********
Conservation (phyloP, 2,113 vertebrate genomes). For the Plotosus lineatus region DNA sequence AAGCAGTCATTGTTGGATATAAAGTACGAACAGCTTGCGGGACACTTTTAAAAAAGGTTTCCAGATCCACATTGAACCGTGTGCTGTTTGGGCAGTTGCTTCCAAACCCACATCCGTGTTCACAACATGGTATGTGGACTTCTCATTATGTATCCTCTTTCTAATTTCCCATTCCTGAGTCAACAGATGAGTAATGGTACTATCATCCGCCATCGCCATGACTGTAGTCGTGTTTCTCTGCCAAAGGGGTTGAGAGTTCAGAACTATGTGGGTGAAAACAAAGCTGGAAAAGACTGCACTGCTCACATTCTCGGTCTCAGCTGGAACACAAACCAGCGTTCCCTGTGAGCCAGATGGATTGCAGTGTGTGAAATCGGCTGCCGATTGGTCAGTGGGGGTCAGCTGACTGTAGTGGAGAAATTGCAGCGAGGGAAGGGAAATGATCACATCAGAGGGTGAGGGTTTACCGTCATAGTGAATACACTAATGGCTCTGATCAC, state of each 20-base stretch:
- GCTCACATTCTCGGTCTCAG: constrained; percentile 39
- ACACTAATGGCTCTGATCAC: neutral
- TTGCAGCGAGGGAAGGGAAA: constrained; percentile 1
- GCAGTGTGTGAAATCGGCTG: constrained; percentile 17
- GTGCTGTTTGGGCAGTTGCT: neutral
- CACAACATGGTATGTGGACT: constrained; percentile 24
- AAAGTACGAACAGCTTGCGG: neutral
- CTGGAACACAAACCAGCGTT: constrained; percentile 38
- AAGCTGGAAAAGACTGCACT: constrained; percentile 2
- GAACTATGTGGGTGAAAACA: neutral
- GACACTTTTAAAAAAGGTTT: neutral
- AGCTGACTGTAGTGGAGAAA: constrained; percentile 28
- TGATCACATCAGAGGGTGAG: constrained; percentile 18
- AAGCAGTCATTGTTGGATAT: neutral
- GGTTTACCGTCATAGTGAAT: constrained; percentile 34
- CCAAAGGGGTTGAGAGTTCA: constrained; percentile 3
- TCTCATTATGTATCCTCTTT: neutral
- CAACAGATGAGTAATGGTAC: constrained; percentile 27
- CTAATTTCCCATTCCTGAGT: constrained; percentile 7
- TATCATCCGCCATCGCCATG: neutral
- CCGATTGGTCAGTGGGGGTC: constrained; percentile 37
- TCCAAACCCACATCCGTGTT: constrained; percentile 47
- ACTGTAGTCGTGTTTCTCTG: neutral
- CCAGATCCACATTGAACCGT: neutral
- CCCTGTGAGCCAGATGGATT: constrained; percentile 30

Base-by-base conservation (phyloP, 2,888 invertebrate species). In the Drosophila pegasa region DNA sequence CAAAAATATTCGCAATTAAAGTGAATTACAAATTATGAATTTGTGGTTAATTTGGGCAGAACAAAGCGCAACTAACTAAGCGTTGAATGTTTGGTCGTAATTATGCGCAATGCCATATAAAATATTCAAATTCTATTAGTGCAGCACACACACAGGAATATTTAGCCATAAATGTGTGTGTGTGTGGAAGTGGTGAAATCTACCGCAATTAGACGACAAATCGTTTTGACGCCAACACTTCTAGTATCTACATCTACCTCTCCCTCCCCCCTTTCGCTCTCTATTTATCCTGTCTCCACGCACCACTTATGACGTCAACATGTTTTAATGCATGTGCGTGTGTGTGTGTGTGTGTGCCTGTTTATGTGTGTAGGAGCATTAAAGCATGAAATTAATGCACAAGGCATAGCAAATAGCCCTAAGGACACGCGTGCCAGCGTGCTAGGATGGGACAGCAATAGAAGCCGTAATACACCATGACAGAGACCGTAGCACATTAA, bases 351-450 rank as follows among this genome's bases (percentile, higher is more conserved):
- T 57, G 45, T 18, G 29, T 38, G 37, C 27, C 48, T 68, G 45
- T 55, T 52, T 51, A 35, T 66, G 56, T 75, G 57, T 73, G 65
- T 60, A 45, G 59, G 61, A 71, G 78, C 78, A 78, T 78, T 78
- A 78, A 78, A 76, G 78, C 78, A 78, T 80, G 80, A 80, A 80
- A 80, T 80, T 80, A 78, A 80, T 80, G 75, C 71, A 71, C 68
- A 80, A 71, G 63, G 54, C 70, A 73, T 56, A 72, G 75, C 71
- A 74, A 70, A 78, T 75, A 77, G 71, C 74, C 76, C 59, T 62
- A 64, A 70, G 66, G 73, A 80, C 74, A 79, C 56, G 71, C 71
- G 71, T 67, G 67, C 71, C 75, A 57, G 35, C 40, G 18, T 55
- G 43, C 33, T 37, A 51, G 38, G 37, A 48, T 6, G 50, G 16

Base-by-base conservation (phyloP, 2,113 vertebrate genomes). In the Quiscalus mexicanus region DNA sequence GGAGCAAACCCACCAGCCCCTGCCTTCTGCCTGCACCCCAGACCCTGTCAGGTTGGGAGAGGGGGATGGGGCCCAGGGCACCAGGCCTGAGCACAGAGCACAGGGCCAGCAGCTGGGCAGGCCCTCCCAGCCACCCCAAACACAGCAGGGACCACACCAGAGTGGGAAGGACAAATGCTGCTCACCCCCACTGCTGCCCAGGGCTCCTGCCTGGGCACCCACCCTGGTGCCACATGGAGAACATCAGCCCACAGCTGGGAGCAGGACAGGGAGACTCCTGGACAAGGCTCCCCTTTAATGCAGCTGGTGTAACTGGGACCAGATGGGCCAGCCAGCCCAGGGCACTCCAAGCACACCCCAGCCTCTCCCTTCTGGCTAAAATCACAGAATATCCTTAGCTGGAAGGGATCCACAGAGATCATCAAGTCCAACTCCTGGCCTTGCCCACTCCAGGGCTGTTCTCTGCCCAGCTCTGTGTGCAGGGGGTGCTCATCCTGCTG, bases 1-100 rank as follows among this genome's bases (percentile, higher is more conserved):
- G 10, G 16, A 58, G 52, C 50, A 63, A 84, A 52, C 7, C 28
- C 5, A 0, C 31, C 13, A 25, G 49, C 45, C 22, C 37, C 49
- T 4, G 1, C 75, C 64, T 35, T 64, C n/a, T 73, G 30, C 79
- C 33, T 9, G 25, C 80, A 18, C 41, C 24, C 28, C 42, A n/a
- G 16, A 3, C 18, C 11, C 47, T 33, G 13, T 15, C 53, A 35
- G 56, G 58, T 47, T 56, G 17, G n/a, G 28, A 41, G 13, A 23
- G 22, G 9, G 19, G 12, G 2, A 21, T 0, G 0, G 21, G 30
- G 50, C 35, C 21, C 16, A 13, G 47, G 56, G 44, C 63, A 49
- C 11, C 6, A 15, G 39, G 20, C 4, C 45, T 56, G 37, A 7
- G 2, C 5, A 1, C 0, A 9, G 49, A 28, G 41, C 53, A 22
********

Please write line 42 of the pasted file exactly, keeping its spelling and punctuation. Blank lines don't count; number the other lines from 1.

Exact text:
- C 33, T 9, G 25, C 80, A 18, C 41, C 24, C 28, C 42, A n/a